Top 10 WMS Systems In 2023

Top 10 WMS Systems In 2023

Traditionally, ERP systems didn’t package WMS capabilities with their suite because of the technology and architectural differences. But this is no longer the case with the cloud. The cloud systems now package basic WMS capabilities that their mid-market customers can easily use without worrying about complex integration or using a separate WMS package. However, companies, even with relatively simpler operations, quickly outgrow them and require a best-of-breed WMS software.

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So, what are those architectural differences? The primary difference would be for 3PL-centric companies, even if they have a minor 3PL component as part of their business model. To diversify, more and more distributors are exploring a 3PL offering. This new business model drives a need for a completely different warehouse architecture than tightly coupling with how inventory is accounted for. They may also have a need for faster transactions or 24/7 operations. Both of these needs are likely to drive the need for a dedicated warehouse management system.

Also, with technical advances, the warehouse architecture has evolved substantially, with three major components: warehouse management system, warehouse execution system, and warehouse control system. The role of the control system is to send to the command and control and facilitate integration with hardware. The warehouse management system is primarily the management component that helps with the management of data and inventory, etc., while the execution component brings them together. Each WMS may package some of these capabilities or provide all three along with several other systems as part of their suite. So, what are the top 10 WMS systems in 2023?


  • Overall market share/# of customers: How large is the market share of this WMS product? WMS vendors‘ overall market share is irrelevant for this list if they have multiple WMS products in their portfolio.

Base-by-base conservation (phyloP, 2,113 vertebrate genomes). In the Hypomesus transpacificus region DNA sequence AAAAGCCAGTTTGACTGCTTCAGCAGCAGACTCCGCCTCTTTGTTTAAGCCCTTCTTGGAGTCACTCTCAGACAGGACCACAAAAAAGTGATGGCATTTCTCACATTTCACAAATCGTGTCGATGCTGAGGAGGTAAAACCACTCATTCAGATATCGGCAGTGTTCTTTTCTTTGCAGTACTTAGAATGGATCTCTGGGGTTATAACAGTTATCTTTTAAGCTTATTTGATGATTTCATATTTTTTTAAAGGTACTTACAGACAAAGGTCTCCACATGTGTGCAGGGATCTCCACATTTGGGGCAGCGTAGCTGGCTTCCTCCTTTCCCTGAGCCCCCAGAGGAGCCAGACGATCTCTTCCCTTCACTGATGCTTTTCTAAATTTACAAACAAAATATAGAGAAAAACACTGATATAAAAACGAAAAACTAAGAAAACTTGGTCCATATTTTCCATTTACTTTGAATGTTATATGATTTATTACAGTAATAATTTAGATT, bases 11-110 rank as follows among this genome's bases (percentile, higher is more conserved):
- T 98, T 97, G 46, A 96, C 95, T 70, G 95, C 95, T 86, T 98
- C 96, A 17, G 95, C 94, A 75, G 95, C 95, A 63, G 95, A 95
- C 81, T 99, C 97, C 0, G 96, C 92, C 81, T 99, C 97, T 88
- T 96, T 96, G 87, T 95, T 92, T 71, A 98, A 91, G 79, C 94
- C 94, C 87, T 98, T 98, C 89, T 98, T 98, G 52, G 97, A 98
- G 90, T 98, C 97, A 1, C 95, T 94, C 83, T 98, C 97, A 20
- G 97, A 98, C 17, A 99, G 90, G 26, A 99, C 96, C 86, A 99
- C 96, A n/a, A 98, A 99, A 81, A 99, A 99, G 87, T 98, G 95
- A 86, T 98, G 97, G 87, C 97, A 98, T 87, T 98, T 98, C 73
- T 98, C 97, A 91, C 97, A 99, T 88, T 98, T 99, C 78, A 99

• Ownership/funding: Who owns the WMS vendor? Is it a private equity company, a family or a group of families, or a wealthy corporate investor?
  • Quality of development (legacy vs. legacy dressed as modern vs. modern UX/cloud-native): How modern is the tech stack? Not clunky! How aggressively is the WMS vendor pushing cloud-native functionality for this product? No fake clouds! Is the roadmap officially announced? Or uncertain?
  • Community/Ecosystem: How vibrant is the community? Social media groups? In-person user groups? Forums?
  • Depth of native functionality (for specific industries): Last-mile functionality for specific industries natively built into the product?
  • Quality of publicly available product documentation: How well-documented is the product? Is the documentation available publicly? How updated is the demo content available on YouTube?
  • Product share and documented commitment (of the publisher through financial statements): Is the product share reported separately in financial statements if the WMS  vendor is public?
  • Acquisition strategy aligned with the product: Are there any recent acquisitions to fill a specific hole with this product? Are there any official announcements to integrate recently acquired capabilities?
  • Maturity of the Supply Chain Suite: How mature are other capabilities that would augment WMS, such as TMS, WMS, S&OP, and the network?
  • User Reviews: How specific are the reviews about this product’s capabilities? How recent and frequent are the reviews?
  • Must be a WMS product: Must be a recognized WMS product by several analyst firms with a proven track record and market share.

10. Tecsys 

Tecsys targets healthcare and retail-centric verticals with its unique capabilities that are relevant in certain verticals, such as point-of-use inventory. While most WMS vendors might offer some hardware as part of their offerings or might have alliances for devices or ASRS systems, etc., the point-of-use systems require specialized hardware and its interfaces that would be expensive to develop on other vanilla WMS systems. These verticals also have unique multi-location inventory capabilities, such as transferring goods across multiple locations.